Moscow, USSR 1989
Something is wrong. This large room, empty as the bottom of a swimming pool, is full as an egg. And everything it contains says something other than what it shows. The electric hand dryers and the no smoking sign indicate a public place, but everywhere else the signs of private space are multiplied: medicine cabinet, poster, sideboard, placemat, fruit, vases, plants. And it is indeed the strangeness and the slight discomfort of what we see: in these public toilets the hurried passage is transformed into a prolonged stay and the surreptitious and embarrassed glances which are usually exchanged there in stubborn and motionless contemplation.
Amidst the vast grid of the tiles, airbrush-style blue lines capture the eye, blurring it, like television screens of old in the cold vibrations of cathodic snow. It looks like a closing trap: in the center, perfectly still in the middle of the lines of water where we lose our footing, the insect is waiting to catch us in the glue of the mirror.
The stranger who catches us in his net knows what to do: show a peaceful and round back, but stay on the alert. The way he has of dissociating himself in his reflection should put us on alert. We do not get used to this law of mirrors, it is insurmountable: how is it possible that this man looks us in the eye while turning his back to us? It is perhaps to dissipate the discomfort of this trap that we would prefer to see the impossible happen: his back still in the mirror, as in a painting by Magritte, not specular but fractal, the same empty scene reproduced infinity, so as not to have to be caught in this gaze which stops us by slipping away.
There is undoubtedly another address in this look, still contained in the title: Moscow, URSS, 1989. This image is also the commentary of the time. For those who remember it, the stranger who turns his back to us is a fairly faithful look-alike of Gorbachev and the decor made of screens and mirrors floating in the aquatic air is a fairly good image of Glasnost, a word that referred to the policy of “Transparency” and openness of the country at that time. The Russian is waiting, he has us in his sights, since nothing has moved here he has learned patience. His eyes slightly drooping and tired, he draws us into his decor, and what he says about transparency is thrown back in our faces by the old specular enigma worthy of a painting by Velázquez: looking straight ahead into the mirror. It is he we see and, believing we see him, it is he alone who is looking at us. Suffice to say that the Transparency promised for thirty-five years by the double and his clones is an endless game of mirrors. It even has a name, hidden in the decor, which says exactly of what we are the prey of. You have to look closely because you can hardly see it. It is written in full on a poster taped in the corner near the towel, that of a Russian pop group that was all the rage at the time: Мираж – the Mirage.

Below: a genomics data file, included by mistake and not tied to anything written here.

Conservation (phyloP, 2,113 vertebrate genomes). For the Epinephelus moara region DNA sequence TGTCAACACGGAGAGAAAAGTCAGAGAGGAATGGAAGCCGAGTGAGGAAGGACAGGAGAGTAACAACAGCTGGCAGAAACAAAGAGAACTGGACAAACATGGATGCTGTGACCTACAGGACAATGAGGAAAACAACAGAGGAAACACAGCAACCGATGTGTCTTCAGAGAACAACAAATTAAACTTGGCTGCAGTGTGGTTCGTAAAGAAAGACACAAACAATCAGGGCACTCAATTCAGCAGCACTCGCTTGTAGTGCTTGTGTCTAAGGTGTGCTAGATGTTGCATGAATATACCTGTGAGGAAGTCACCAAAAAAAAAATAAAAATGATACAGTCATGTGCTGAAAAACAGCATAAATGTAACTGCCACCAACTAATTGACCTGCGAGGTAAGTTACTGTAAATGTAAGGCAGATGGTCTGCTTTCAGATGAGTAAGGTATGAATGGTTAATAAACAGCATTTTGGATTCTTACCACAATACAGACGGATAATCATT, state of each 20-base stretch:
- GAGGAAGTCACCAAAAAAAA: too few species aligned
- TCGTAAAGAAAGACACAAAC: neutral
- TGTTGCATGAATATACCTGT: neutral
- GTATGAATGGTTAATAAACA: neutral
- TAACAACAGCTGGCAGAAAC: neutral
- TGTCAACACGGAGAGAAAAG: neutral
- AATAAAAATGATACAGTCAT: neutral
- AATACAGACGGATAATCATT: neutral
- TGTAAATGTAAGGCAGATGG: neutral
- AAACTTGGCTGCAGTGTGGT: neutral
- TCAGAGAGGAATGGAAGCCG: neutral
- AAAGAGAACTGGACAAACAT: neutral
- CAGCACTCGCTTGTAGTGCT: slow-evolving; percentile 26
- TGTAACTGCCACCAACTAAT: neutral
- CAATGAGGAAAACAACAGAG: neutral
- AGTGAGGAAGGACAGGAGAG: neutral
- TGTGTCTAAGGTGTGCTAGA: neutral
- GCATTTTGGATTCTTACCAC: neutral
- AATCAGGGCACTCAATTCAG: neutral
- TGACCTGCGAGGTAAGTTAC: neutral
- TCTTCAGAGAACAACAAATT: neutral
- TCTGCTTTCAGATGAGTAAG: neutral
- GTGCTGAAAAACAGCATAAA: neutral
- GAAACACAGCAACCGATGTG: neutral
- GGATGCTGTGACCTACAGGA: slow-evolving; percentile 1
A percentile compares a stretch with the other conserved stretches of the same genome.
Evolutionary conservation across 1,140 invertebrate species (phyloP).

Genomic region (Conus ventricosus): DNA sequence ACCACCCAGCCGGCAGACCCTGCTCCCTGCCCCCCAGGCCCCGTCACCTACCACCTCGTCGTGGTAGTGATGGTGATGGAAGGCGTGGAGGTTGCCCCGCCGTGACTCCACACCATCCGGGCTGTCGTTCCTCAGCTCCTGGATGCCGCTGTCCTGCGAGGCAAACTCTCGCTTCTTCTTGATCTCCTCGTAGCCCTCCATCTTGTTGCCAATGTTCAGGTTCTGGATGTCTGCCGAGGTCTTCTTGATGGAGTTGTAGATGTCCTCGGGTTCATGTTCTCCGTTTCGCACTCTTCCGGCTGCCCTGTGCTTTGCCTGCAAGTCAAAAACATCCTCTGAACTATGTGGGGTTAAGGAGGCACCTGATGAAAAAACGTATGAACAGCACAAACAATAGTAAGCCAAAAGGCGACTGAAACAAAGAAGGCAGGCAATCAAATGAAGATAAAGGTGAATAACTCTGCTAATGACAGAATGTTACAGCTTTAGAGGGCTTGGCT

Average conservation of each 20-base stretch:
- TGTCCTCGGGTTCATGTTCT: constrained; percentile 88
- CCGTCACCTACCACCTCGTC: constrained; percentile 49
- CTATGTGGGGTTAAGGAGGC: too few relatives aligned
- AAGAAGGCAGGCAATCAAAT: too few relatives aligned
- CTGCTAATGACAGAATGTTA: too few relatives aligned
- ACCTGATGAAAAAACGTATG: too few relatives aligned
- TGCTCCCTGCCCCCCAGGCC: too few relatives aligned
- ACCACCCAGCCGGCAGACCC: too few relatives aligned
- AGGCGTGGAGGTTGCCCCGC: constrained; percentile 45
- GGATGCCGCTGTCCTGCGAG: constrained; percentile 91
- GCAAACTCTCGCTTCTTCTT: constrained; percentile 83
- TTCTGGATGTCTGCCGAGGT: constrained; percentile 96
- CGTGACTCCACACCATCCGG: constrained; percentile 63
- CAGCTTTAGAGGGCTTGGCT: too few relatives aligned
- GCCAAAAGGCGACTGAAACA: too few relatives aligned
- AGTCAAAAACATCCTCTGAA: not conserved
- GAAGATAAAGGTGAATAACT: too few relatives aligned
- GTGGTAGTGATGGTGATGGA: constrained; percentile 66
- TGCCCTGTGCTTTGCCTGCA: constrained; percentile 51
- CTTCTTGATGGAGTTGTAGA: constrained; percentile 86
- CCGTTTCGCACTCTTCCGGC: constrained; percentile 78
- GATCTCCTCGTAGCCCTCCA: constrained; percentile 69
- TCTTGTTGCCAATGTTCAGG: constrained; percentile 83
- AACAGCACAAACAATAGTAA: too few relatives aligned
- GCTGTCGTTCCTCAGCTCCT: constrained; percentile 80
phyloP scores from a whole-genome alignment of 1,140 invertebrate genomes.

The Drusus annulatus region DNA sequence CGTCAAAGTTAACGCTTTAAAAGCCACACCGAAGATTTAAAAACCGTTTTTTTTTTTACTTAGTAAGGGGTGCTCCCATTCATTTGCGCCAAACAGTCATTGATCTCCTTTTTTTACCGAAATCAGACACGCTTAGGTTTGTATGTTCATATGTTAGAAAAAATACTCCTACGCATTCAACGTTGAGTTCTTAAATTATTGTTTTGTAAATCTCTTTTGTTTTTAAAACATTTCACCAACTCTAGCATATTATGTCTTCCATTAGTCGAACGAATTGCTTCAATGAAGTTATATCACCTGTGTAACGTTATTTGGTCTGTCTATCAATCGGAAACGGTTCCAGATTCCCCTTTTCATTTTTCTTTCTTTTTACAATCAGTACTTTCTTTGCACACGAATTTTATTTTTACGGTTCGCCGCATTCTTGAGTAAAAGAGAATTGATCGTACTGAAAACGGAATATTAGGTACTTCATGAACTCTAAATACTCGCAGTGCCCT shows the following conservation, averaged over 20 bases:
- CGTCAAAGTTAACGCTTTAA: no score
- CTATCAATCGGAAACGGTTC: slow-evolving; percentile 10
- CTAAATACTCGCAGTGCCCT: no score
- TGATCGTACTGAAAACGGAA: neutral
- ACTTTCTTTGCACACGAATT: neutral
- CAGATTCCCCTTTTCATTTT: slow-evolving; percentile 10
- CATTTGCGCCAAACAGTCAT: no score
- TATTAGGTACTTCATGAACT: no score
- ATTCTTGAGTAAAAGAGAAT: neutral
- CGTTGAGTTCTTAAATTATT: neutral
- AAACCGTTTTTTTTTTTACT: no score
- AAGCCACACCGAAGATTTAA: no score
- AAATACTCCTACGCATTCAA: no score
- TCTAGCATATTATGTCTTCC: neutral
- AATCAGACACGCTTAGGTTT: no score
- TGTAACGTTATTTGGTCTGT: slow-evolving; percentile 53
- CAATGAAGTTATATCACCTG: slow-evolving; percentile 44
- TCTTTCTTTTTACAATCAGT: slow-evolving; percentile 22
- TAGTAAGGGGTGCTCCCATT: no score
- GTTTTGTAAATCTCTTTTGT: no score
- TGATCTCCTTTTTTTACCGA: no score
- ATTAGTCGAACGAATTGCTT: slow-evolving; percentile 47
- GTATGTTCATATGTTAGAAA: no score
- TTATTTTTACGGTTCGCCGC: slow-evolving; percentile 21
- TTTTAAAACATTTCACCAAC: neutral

– Bertrand Schefer (unpublished text for the Eye of Photography / LE BAL)
Bertrand Schefer devoted his first works to the rediscovery of founding texts of the Italian Renaissance on the theory of the visual arts. Writer and director, he notably co-directed with Valérie Mréjen the films En ville (2011) and Enfant chéri (2016), and published by éditions P.O.L Cérémonie (2012), La Photo au-dessus du lit (2014) and Martin (2016).